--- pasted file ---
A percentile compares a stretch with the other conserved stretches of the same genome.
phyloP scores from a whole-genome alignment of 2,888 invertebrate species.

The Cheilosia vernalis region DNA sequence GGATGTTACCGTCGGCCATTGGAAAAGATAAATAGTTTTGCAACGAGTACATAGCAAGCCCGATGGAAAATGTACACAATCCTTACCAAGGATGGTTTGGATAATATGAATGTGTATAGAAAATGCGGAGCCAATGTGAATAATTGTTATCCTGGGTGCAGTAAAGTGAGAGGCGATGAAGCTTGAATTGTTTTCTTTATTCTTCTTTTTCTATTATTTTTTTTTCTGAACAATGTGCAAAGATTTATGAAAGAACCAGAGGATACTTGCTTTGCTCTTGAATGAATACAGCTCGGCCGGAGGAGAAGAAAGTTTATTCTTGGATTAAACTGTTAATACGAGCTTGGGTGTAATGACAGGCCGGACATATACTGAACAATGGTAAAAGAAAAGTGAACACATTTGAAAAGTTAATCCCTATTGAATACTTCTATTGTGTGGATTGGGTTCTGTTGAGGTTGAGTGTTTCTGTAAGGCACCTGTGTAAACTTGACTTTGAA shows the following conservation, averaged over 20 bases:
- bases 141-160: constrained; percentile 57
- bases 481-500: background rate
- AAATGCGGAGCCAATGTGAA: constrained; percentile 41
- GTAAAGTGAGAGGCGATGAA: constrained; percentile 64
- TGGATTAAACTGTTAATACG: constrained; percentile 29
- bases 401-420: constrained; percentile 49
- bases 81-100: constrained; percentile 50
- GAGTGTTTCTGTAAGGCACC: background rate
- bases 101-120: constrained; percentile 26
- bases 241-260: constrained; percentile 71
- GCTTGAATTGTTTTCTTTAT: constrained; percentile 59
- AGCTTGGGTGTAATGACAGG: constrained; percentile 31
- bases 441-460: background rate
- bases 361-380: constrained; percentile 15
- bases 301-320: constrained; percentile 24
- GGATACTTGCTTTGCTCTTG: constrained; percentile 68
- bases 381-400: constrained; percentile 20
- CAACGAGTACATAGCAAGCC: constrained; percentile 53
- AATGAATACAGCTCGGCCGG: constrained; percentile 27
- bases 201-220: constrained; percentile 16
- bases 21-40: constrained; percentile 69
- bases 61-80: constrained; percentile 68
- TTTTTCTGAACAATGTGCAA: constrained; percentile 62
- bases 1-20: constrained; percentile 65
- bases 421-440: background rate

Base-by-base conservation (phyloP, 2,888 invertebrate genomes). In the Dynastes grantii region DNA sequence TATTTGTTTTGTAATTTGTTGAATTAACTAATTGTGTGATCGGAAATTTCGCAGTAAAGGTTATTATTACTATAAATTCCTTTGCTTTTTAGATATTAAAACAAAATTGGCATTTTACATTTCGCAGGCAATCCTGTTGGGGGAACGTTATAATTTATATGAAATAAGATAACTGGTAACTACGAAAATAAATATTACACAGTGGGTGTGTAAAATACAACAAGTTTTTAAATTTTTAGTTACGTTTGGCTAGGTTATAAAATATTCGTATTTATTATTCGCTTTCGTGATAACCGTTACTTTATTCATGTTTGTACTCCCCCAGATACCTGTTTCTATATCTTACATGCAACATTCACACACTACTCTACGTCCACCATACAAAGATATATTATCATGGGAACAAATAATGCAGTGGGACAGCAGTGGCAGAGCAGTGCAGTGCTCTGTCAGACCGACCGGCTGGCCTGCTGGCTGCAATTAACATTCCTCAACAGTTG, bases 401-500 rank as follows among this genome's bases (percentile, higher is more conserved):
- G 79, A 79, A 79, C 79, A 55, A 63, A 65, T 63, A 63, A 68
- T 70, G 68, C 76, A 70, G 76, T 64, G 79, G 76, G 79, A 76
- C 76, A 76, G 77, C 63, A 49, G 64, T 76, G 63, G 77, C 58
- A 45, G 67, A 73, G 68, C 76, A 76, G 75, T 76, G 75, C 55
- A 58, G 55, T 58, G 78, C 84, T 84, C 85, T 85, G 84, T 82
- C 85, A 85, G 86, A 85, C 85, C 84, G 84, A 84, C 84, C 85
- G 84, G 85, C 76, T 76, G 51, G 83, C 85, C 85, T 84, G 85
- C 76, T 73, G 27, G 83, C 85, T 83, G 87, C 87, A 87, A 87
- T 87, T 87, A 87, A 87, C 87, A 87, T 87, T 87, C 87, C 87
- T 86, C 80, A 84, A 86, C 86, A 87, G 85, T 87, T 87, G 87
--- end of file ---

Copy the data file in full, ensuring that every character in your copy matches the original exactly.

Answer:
A percentile compares a stretch with the other conserved stretches of the same genome.
phyloP scores from a whole-genome alignment of 2,888 invertebrate species.

The Cheilosia vernalis region DNA sequence GGATGTTACCGTCGGCCATTGGAAAAGATAAATAGTTTTGCAACGAGTACATAGCAAGCCCGATGGAAAATGTACACAATCCTTACCAAGGATGGTTTGGATAATATGAATGTGTATAGAAAATGCGGAGCCAATGTGAATAATTGTTATCCTGGGTGCAGTAAAGTGAGAGGCGATGAAGCTTGAATTGTTTTCTTTATTCTTCTTTTTCTATTATTTTTTTTTCTGAACAATGTGCAAAGATTTATGAAAGAACCAGAGGATACTTGCTTTGCTCTTGAATGAATACAGCTCGGCCGGAGGAGAAGAAAGTTTATTCTTGGATTAAACTGTTAATACGAGCTTGGGTGTAATGACAGGCCGGACATATACTGAACAATGGTAAAAGAAAAGTGAACACATTTGAAAAGTTAATCCCTATTGAATACTTCTATTGTGTGGATTGGGTTCTGTTGAGGTTGAGTGTTTCTGTAAGGCACCTGTGTAAACTTGACTTTGAA shows the following conservation, averaged over 20 bases:
- bases 141-160: constrained; percentile 57
- bases 481-500: background rate
- AAATGCGGAGCCAATGTGAA: constrained; percentile 41
- GTAAAGTGAGAGGCGATGAA: constrained; percentile 64
- TGGATTAAACTGTTAATACG: constrained; percentile 29
- bases 401-420: constrained; percentile 49
- bases 81-100: constrained; percentile 50
- GAGTGTTTCTGTAAGGCACC: background rate
- bases 101-120: constrained; percentile 26
- bases 241-260: constrained; percentile 71
- GCTTGAATTGTTTTCTTTAT: constrained; percentile 59
- AGCTTGGGTGTAATGACAGG: constrained; percentile 31
- bases 441-460: background rate
- bases 361-380: constrained; percentile 15
- bases 301-320: constrained; percentile 24
- GGATACTTGCTTTGCTCTTG: constrained; percentile 68
- bases 381-400: constrained; percentile 20
- CAACGAGTACATAGCAAGCC: constrained; percentile 53
- AATGAATACAGCTCGGCCGG: constrained; percentile 27
- bases 201-220: constrained; percentile 16
- bases 21-40: constrained; percentile 69
- bases 61-80: constrained; percentile 68
- TTTTTCTGAACAATGTGCAA: constrained; percentile 62
- bases 1-20: constrained; percentile 65
- bases 421-440: background rate

Base-by-base conservation (phyloP, 2,888 invertebrate genomes). In the Dynastes grantii region DNA sequence TATTTGTTTTGTAATTTGTTGAATTAACTAATTGTGTGATCGGAAATTTCGCAGTAAAGGTTATTATTACTATAAATTCCTTTGCTTTTTAGATATTAAAACAAAATTGGCATTTTACATTTCGCAGGCAATCCTGTTGGGGGAACGTTATAATTTATATGAAATAAGATAACTGGTAACTACGAAAATAAATATTACACAGTGGGTGTGTAAAATACAACAAGTTTTTAAATTTTTAGTTACGTTTGGCTAGGTTATAAAATATTCGTATTTATTATTCGCTTTCGTGATAACCGTTACTTTATTCATGTTTGTACTCCCCCAGATACCTGTTTCTATATCTTACATGCAACATTCACACACTACTCTACGTCCACCATACAAAGATATATTATCATGGGAACAAATAATGCAGTGGGACAGCAGTGGCAGAGCAGTGCAGTGCTCTGTCAGACCGACCGGCTGGCCTGCTGGCTGCAATTAACATTCCTCAACAGTTG, bases 401-500 rank as follows among this genome's bases (percentile, higher is more conserved):
- G 79, A 79, A 79, C 79, A 55, A 63, A 65, T 63, A 63, A 68
- T 70, G 68, C 76, A 70, G 76, T 64, G 79, G 76, G 79, A 76
- C 76, A 76, G 77, C 63, A 49, G 64, T 76, G 63, G 77, C 58
- A 45, G 67, A 73, G 68, C 76, A 76, G 75, T 76, G 75, C 55
- A 58, G 55, T 58, G 78, C 84, T 84, C 85, T 85, G 84, T 82
- C 85, A 85, G 86, A 85, C 85, C 84, G 84, A 84, C 84, C 85
- G 84, G 85, C 76, T 76, G 51, G 83, C 85, C 85, T 84, G 85
- C 76, T 73, G 27, G 83, C 85, T 83, G 87, C 87, A 87, A 87
- T 87, T 87, A 87, A 87, C 87, A 87, T 87, T 87, C 87, C 87
- T 86, C 80, A 84, A 86, C 86, A 87, G 85, T 87, T 87, G 87